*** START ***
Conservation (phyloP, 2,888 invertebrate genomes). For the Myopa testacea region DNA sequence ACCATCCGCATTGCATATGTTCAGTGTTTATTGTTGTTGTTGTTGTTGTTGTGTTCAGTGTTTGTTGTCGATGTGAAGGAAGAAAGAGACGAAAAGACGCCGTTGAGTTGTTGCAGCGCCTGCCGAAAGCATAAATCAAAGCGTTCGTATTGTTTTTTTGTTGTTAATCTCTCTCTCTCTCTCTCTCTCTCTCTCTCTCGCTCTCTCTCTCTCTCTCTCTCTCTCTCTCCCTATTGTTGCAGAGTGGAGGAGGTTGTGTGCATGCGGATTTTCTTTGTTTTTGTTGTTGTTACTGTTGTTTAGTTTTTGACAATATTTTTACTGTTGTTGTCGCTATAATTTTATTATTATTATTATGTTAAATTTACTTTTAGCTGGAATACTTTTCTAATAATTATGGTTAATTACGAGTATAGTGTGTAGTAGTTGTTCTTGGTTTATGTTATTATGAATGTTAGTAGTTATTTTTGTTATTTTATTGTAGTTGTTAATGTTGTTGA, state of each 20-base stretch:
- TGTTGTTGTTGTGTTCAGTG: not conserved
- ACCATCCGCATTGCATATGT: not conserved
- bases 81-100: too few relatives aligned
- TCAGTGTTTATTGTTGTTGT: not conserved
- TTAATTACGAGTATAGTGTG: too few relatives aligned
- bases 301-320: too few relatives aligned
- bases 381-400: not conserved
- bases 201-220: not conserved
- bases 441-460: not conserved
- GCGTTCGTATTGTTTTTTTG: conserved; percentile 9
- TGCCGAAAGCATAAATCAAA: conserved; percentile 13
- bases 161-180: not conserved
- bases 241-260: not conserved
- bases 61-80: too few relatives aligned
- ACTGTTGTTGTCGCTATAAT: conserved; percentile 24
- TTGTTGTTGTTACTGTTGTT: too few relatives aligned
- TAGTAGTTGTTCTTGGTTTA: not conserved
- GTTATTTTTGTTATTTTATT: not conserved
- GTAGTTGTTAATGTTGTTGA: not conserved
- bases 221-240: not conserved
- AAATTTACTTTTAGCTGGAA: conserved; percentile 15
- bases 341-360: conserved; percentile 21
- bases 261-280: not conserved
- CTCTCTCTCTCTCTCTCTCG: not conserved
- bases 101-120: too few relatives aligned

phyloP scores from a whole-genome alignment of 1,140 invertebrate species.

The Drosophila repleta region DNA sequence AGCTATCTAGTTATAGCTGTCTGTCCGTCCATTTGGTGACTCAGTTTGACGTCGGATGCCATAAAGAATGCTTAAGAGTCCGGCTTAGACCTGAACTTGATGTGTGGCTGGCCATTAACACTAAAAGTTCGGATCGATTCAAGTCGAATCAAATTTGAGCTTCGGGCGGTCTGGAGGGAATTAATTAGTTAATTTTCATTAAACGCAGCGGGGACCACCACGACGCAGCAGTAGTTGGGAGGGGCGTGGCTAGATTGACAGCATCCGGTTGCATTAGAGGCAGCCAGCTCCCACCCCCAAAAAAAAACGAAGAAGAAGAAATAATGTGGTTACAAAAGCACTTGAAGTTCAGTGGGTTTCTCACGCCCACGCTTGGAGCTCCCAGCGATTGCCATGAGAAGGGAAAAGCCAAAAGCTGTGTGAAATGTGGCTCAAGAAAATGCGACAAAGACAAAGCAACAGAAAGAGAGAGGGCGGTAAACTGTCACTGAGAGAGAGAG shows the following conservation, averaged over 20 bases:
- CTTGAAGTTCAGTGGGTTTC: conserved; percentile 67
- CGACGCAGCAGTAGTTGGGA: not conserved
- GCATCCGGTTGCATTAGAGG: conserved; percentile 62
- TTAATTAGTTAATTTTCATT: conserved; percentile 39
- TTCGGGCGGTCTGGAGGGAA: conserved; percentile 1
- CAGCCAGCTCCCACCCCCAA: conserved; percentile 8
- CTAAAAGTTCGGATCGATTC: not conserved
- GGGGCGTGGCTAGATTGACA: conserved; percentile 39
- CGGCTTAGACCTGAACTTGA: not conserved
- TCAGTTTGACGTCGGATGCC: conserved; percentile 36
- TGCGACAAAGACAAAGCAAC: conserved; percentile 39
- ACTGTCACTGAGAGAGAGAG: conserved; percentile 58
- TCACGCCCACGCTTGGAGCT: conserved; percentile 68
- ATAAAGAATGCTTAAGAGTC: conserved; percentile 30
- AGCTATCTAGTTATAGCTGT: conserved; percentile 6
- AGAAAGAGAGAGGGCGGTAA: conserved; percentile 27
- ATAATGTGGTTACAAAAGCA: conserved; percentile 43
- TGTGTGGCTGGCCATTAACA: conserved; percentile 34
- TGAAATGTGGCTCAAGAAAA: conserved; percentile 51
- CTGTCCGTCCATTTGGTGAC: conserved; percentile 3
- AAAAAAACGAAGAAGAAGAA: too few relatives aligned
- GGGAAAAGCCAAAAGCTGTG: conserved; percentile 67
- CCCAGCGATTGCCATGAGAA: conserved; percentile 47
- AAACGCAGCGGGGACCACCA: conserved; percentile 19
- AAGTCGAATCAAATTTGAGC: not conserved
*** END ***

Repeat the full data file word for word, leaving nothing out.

Conservation (phyloP, 2,888 invertebrate genomes). For the Myopa testacea region DNA sequence ACCATCCGCATTGCATATGTTCAGTGTTTATTGTTGTTGTTGTTGTTGTTGTGTTCAGTGTTTGTTGTCGATGTGAAGGAAGAAAGAGACGAAAAGACGCCGTTGAGTTGTTGCAGCGCCTGCCGAAAGCATAAATCAAAGCGTTCGTATTGTTTTTTTGTTGTTAATCTCTCTCTCTCTCTCTCTCTCTCTCTCTCTCGCTCTCTCTCTCTCTCTCTCTCTCTCTCTCCCTATTGTTGCAGAGTGGAGGAGGTTGTGTGCATGCGGATTTTCTTTGTTTTTGTTGTTGTTACTGTTGTTTAGTTTTTGACAATATTTTTACTGTTGTTGTCGCTATAATTTTATTATTATTATTATGTTAAATTTACTTTTAGCTGGAATACTTTTCTAATAATTATGGTTAATTACGAGTATAGTGTGTAGTAGTTGTTCTTGGTTTATGTTATTATGAATGTTAGTAGTTATTTTTGTTATTTTATTGTAGTTGTTAATGTTGTTGA, state of each 20-base stretch:
- TGTTGTTGTTGTGTTCAGTG: not conserved
- ACCATCCGCATTGCATATGT: not conserved
- bases 81-100: too few relatives aligned
- TCAGTGTTTATTGTTGTTGT: not conserved
- TTAATTACGAGTATAGTGTG: too few relatives aligned
- bases 301-320: too few relatives aligned
- bases 381-400: not conserved
- bases 201-220: not conserved
- bases 441-460: not conserved
- GCGTTCGTATTGTTTTTTTG: conserved; percentile 9
- TGCCGAAAGCATAAATCAAA: conserved; percentile 13
- bases 161-180: not conserved
- bases 241-260: not conserved
- bases 61-80: too few relatives aligned
- ACTGTTGTTGTCGCTATAAT: conserved; percentile 24
- TTGTTGTTGTTACTGTTGTT: too few relatives aligned
- TAGTAGTTGTTCTTGGTTTA: not conserved
- GTTATTTTTGTTATTTTATT: not conserved
- GTAGTTGTTAATGTTGTTGA: not conserved
- bases 221-240: not conserved
- AAATTTACTTTTAGCTGGAA: conserved; percentile 15
- bases 341-360: conserved; percentile 21
- bases 261-280: not conserved
- CTCTCTCTCTCTCTCTCTCG: not conserved
- bases 101-120: too few relatives aligned

phyloP scores from a whole-genome alignment of 1,140 invertebrate species.

The Drosophila repleta region DNA sequence AGCTATCTAGTTATAGCTGTCTGTCCGTCCATTTGGTGACTCAGTTTGACGTCGGATGCCATAAAGAATGCTTAAGAGTCCGGCTTAGACCTGAACTTGATGTGTGGCTGGCCATTAACACTAAAAGTTCGGATCGATTCAAGTCGAATCAAATTTGAGCTTCGGGCGGTCTGGAGGGAATTAATTAGTTAATTTTCATTAAACGCAGCGGGGACCACCACGACGCAGCAGTAGTTGGGAGGGGCGTGGCTAGATTGACAGCATCCGGTTGCATTAGAGGCAGCCAGCTCCCACCCCCAAAAAAAAACGAAGAAGAAGAAATAATGTGGTTACAAAAGCACTTGAAGTTCAGTGGGTTTCTCACGCCCACGCTTGGAGCTCCCAGCGATTGCCATGAGAAGGGAAAAGCCAAAAGCTGTGTGAAATGTGGCTCAAGAAAATGCGACAAAGACAAAGCAACAGAAAGAGAGAGGGCGGTAAACTGTCACTGAGAGAGAGAG shows the following conservation, averaged over 20 bases:
- CTTGAAGTTCAGTGGGTTTC: conserved; percentile 67
- CGACGCAGCAGTAGTTGGGA: not conserved
- GCATCCGGTTGCATTAGAGG: conserved; percentile 62
- TTAATTAGTTAATTTTCATT: conserved; percentile 39
- TTCGGGCGGTCTGGAGGGAA: conserved; percentile 1
- CAGCCAGCTCCCACCCCCAA: conserved; percentile 8
- CTAAAAGTTCGGATCGATTC: not conserved
- GGGGCGTGGCTAGATTGACA: conserved; percentile 39
- CGGCTTAGACCTGAACTTGA: not conserved
- TCAGTTTGACGTCGGATGCC: conserved; percentile 36
- TGCGACAAAGACAAAGCAAC: conserved; percentile 39
- ACTGTCACTGAGAGAGAGAG: conserved; percentile 58
- TCACGCCCACGCTTGGAGCT: conserved; percentile 68
- ATAAAGAATGCTTAAGAGTC: conserved; percentile 30
- AGCTATCTAGTTATAGCTGT: conserved; percentile 6
- AGAAAGAGAGAGGGCGGTAA: conserved; percentile 27
- ATAATGTGGTTACAAAAGCA: conserved; percentile 43
- TGTGTGGCTGGCCATTAACA: conserved; percentile 34
- TGAAATGTGGCTCAAGAAAA: conserved; percentile 51
- CTGTCCGTCCATTTGGTGAC: conserved; percentile 3
- AAAAAAACGAAGAAGAAGAA: too few relatives aligned
- GGGAAAAGCCAAAAGCTGTG: conserved; percentile 67
- CCCAGCGATTGCCATGAGAA: conserved; percentile 47
- AAACGCAGCGGGGACCACCA: conserved; percentile 19
- AAGTCGAATCAAATTTGAGC: not conserved